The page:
What Does It Mean To Be Transracial?

by Abby Johnston

Twitter had a lot to say about the president of the Spokane chapter of the NAACP, who allegedly spent years posing as a black women when, in fact, her biological parents were both white. It's a really baffling story with a trail of social media evidence that Internet sleuths are unearthing. But this seems to be Twitter's biggest question Friday morning: Is Rachel Dolezal transracial? Is that even a thing? The Twitter masses seem to have spoken.

Alright, first let's turn to my good friend Merriam(-Webster) for a definition of transracial.

transracial (adj.) \(ˌ)tran(t)s-ˈrā-shəl: involving, encompassing, or extending across two or more races

The usage example is "transracial adoption," i.e., a family that adopts children of another race, thus creating a family that extends across "two or more races." That seems to be a legitimate usage of the term. There have been plenty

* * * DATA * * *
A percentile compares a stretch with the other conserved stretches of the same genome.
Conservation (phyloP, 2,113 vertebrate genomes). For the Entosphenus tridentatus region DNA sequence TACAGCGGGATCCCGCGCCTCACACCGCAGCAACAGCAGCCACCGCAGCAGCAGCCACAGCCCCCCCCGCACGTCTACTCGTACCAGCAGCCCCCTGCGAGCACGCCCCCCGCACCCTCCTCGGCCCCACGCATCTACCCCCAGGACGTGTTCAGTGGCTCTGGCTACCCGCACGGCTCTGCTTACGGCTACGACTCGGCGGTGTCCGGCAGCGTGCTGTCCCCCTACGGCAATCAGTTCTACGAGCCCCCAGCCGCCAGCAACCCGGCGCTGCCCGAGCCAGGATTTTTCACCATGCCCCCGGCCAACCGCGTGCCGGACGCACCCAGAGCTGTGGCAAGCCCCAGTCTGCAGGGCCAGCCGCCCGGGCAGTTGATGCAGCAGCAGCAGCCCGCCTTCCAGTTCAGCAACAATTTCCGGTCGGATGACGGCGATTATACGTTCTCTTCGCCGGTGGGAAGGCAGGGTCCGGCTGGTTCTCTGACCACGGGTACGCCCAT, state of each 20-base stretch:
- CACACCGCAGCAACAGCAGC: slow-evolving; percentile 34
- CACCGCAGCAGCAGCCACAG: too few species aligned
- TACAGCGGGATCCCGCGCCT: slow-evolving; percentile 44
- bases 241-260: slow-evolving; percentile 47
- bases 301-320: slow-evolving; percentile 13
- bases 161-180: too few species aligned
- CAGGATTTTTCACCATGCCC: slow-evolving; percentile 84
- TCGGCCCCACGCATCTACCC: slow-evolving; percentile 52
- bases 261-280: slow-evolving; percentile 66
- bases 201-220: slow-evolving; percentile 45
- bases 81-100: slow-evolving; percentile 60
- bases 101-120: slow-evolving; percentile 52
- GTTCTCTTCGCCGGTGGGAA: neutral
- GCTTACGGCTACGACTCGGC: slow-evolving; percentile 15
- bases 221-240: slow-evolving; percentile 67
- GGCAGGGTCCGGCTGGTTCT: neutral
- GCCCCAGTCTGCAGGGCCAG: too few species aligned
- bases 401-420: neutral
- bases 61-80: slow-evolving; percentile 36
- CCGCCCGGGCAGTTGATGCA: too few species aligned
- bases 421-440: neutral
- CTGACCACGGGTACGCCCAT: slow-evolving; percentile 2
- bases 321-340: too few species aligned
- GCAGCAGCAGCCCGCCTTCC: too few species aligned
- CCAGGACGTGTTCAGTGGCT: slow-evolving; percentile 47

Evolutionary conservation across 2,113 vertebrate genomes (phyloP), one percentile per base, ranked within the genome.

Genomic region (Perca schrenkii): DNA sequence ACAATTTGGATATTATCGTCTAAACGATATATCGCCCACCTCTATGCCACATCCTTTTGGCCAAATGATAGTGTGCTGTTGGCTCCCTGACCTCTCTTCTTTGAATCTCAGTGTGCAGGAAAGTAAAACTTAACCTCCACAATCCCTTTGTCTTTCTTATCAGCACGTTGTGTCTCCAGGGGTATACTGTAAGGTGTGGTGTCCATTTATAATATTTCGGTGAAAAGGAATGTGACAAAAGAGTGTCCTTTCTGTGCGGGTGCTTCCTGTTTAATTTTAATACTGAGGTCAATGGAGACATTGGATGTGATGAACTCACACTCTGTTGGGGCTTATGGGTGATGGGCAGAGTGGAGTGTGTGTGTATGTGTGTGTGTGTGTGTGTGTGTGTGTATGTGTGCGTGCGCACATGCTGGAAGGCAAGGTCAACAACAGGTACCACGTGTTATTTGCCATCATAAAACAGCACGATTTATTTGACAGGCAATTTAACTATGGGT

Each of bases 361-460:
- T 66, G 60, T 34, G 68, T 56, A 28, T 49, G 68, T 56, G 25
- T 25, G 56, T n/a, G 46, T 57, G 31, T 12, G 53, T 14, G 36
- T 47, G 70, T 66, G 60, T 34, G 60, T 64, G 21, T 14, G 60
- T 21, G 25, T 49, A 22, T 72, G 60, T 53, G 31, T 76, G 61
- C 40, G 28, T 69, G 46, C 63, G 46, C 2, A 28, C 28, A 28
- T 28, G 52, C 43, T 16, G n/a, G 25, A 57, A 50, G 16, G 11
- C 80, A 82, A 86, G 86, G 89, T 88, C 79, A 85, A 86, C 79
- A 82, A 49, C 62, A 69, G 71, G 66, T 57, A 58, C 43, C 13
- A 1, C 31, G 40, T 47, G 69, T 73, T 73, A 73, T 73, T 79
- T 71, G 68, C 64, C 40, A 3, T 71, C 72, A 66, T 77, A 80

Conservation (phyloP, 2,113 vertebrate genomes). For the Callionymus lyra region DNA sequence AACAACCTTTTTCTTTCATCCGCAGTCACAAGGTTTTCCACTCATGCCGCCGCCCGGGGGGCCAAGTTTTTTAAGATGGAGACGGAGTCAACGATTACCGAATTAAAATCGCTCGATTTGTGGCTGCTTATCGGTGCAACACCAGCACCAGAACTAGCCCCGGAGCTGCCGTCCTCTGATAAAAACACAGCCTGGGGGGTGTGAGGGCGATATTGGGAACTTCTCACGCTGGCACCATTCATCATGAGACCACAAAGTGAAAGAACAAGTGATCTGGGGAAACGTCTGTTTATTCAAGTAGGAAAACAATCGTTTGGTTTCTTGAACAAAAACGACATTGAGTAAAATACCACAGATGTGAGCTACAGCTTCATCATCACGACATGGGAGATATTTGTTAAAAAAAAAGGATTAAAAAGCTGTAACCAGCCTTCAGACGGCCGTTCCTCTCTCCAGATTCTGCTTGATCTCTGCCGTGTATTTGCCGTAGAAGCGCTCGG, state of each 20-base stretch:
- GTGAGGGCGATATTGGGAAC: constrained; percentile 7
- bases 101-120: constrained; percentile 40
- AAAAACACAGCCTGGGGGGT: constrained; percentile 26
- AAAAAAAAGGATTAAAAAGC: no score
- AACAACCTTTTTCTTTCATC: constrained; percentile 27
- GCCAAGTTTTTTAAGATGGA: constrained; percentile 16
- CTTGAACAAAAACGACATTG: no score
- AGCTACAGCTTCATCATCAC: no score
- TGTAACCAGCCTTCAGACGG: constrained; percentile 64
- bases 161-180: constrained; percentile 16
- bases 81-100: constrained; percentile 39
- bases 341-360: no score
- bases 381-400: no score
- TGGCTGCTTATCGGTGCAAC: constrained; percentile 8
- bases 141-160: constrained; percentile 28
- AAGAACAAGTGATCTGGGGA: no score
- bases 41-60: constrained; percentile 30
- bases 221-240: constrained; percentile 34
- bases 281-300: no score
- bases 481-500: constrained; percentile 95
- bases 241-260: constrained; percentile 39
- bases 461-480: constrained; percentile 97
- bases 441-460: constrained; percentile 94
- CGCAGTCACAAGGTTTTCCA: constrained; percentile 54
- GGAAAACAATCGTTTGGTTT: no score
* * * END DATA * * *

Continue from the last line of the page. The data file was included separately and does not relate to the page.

stories written about transracial families, so the term is relatively accepted in that sense.

So can a biologically white woman who identifies as black be considered transracial? Does identifying as a different race from the one you were born into count as "involving, encompassing, or extending" race? Honestly, most of the Twitter users on the trending hashtag "transracial" don't think so.

Others stuck up for Dolenzal.

Of course there were people who compared Dolezal to — yes, I think you know what I'm about to say — Caitlyn Jenner. Yeah. That was coming.

But most people seemed to think that was an unfair comparison.

One thing's for sure: The debate over when it's appropriate to publicly identify as "transracial" isn't going away anytime soon.